Special Correspondent

There is ambiguity in the legal status for transgenders

Plea to provide them education and job opportunities

Bangalore: Christy Raj has the right to vote because he is above the voting age at 22. But he does not have a voter identity card simply because he, as a female-to-male transgender, does not want his identity stamped there as a “male”.

Mr. Raj, one of the speakers at a seminar on “Transgender issues in India”, organised by the NGO Aneka here on Monday, said that not having undergone Sex Reassignment Surgery (SRS) he could not produce a doctor’s certificate authenticating his gender as male. “The surgery costs more than Rs. 45 lakh and is beyond someone like from the lower middle-class,” he said.

Tista Das from Kolkata, a male-to-female transgender, underlined the fact that the system is still full of ambiguities on the legal status for transgenders. As someone who has undergone the surgery, Ms. Das has the status of “female” in some documents, but her birth certificates still recognises her as “male”. Her community, she said, is the “marginalised within the marginalised” community of women since they face stigma as “deviant”.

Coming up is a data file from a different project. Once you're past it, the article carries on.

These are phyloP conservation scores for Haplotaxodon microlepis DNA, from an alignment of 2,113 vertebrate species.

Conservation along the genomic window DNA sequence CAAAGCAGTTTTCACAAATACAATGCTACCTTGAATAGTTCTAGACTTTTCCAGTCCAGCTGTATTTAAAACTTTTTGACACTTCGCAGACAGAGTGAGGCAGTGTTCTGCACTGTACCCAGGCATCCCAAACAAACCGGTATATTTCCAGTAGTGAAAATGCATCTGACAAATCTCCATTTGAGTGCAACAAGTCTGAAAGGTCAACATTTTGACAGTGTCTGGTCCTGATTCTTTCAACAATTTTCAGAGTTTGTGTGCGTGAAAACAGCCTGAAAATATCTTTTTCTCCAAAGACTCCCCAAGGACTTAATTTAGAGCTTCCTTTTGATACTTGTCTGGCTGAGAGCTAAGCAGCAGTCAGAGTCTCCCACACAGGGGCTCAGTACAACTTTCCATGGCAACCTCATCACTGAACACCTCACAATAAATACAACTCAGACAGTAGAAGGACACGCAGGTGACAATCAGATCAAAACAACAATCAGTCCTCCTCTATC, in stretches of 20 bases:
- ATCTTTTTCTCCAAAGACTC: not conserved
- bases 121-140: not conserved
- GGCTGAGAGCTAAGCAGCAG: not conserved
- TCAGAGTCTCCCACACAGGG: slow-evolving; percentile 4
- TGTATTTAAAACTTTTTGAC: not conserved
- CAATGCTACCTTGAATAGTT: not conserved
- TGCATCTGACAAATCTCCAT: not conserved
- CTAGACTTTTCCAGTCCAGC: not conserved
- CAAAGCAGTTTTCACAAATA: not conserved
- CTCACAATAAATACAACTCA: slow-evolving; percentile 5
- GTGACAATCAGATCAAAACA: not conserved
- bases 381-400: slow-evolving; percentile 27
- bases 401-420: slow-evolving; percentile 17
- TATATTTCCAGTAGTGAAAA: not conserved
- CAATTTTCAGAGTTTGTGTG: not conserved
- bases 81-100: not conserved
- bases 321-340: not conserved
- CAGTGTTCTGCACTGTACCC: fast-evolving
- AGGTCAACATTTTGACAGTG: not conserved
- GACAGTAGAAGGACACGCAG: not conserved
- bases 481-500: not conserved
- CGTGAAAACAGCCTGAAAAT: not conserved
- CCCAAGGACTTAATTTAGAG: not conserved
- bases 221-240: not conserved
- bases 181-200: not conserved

Elavarthy Manohar of Aneka said that the government should take responsibility for the transgender community and provide them education and job opportunities.

Hijras face violence even within their own community because they are completely dependent on that hierarchical structure for livelihood and emotional support, he added.

“The government needs to invest only a fraction of what they are giving out to religious institutions to support the community,” he said.

Muthukumar Natesan from Kumbhakonam said that the transgender community faces “double stigmatisation” because all the discussions that happen on it are centred around the sexuality and their vulnerability to HIV.

Anindya Hajra from Mumbai talked about the complex relationship between the transgender community and the feminist movement.